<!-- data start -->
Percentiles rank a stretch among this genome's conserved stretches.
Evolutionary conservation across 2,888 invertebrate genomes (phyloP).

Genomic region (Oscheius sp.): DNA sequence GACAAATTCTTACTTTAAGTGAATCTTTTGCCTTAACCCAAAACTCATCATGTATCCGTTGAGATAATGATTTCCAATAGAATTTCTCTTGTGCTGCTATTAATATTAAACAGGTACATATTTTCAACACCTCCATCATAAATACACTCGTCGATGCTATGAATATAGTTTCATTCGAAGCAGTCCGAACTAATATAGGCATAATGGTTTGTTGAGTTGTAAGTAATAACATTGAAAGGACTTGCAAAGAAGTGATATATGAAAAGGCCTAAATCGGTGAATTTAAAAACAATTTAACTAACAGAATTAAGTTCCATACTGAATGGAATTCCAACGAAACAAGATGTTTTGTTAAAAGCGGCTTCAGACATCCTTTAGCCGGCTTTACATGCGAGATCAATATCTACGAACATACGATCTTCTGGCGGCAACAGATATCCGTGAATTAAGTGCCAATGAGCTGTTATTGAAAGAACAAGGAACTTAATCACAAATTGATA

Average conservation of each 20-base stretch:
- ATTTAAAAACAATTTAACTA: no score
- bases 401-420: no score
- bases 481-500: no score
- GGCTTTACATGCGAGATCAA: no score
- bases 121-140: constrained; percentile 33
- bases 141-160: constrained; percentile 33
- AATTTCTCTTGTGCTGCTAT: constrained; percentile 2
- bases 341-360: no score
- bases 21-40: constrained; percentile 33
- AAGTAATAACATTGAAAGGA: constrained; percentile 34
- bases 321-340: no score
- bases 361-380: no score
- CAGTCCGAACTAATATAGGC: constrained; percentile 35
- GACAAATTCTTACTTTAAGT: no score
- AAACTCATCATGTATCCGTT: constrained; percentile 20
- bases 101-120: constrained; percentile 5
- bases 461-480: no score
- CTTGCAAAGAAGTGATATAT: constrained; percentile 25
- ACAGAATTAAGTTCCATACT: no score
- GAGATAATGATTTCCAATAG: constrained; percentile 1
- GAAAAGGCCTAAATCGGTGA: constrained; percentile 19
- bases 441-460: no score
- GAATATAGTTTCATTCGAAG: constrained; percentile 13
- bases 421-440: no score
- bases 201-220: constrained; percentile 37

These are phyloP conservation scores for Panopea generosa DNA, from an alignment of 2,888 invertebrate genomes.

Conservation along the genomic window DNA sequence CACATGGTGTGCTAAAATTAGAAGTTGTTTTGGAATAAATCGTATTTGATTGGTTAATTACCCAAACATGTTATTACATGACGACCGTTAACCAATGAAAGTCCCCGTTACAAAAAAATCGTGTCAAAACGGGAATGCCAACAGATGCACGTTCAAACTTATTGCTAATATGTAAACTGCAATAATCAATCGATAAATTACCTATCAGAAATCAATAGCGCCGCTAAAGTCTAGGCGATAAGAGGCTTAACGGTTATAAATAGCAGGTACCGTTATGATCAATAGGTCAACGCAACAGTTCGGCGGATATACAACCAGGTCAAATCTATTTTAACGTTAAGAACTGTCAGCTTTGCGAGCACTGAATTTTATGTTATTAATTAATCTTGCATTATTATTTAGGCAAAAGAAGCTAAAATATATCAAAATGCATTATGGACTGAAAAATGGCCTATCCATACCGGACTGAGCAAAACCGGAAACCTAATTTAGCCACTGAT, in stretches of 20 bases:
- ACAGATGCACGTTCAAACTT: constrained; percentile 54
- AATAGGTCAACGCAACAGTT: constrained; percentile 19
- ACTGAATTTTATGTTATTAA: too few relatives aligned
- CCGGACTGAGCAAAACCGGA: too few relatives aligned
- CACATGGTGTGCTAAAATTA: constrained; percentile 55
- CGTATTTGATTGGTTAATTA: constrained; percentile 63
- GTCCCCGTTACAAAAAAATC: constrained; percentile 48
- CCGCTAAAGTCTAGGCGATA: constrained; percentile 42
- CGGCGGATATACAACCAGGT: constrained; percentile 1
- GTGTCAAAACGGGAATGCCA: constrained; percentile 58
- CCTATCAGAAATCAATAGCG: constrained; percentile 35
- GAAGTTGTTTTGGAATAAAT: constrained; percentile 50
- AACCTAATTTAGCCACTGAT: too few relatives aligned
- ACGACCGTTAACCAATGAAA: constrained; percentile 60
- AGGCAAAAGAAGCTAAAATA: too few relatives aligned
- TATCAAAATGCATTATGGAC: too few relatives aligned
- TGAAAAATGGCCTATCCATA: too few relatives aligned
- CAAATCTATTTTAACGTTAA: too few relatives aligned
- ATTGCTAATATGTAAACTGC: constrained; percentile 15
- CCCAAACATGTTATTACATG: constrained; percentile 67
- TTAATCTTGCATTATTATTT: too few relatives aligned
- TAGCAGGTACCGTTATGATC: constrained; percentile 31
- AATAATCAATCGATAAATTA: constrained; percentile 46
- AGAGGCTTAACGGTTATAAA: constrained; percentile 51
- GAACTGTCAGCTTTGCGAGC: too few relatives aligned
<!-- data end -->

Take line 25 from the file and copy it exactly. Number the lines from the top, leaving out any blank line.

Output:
- GAAAAGGCCTAAATCGGTGA: constrained; percentile 19